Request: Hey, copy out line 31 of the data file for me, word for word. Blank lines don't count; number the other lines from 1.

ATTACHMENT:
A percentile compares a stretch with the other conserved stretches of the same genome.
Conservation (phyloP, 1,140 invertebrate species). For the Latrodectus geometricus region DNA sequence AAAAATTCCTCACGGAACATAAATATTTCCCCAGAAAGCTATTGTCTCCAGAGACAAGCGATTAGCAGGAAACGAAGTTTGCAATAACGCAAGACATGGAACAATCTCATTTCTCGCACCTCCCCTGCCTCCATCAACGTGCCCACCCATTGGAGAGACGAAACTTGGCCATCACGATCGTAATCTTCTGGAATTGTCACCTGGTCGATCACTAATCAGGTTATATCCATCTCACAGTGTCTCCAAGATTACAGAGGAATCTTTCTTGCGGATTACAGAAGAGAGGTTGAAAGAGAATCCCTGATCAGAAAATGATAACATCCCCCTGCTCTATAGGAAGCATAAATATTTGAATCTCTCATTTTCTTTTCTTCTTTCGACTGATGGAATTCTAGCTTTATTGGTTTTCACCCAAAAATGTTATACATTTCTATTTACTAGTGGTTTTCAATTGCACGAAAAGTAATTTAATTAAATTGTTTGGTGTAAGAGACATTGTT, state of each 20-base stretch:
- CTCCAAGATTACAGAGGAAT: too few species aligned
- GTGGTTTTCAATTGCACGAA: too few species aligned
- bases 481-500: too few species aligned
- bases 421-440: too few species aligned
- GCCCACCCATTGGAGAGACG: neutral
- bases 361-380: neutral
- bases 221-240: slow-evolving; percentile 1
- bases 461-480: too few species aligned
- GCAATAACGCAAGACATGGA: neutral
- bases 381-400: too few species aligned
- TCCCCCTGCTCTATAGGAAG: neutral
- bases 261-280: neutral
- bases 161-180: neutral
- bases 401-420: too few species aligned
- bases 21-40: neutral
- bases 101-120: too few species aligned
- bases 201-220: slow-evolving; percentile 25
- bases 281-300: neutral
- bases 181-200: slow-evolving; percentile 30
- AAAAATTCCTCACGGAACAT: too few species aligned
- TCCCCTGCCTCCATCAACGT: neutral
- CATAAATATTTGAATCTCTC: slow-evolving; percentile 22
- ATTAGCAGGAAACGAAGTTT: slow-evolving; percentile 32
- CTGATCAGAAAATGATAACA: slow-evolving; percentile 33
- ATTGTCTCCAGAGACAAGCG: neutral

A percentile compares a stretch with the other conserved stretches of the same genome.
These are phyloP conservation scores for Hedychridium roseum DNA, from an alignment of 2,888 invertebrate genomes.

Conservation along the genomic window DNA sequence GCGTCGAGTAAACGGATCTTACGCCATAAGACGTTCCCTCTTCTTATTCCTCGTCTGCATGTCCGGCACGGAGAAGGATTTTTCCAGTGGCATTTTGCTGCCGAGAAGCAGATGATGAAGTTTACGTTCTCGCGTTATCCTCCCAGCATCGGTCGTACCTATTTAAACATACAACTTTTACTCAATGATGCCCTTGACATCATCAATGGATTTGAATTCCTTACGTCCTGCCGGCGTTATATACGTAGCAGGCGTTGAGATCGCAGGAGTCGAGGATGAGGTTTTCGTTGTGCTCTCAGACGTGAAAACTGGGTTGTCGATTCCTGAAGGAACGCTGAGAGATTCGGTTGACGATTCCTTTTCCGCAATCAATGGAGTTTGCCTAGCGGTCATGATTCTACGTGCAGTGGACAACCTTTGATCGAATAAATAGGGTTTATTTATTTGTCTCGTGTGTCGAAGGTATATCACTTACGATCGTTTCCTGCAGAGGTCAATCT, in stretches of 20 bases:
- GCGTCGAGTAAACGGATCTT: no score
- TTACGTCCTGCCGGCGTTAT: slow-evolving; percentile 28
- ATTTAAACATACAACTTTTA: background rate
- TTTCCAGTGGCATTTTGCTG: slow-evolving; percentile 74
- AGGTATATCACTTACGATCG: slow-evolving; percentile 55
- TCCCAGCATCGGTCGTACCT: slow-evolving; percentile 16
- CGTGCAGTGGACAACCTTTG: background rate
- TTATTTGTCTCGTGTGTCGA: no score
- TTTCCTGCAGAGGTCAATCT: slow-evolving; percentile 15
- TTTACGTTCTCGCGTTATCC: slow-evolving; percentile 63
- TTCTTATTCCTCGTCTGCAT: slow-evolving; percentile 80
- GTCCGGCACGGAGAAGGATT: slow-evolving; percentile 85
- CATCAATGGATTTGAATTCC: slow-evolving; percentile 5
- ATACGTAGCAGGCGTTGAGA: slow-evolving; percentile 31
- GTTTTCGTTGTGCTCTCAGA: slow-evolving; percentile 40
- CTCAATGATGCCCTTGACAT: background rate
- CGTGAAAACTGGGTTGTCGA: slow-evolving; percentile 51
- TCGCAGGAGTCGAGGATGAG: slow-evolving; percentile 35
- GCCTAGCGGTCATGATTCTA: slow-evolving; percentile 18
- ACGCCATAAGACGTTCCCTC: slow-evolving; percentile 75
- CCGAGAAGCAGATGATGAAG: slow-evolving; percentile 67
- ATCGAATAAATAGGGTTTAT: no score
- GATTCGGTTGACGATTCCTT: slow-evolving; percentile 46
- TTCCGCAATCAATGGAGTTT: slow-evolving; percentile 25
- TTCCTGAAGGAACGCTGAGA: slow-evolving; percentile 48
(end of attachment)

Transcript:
- GCGTCGAGTAAACGGATCTT: no score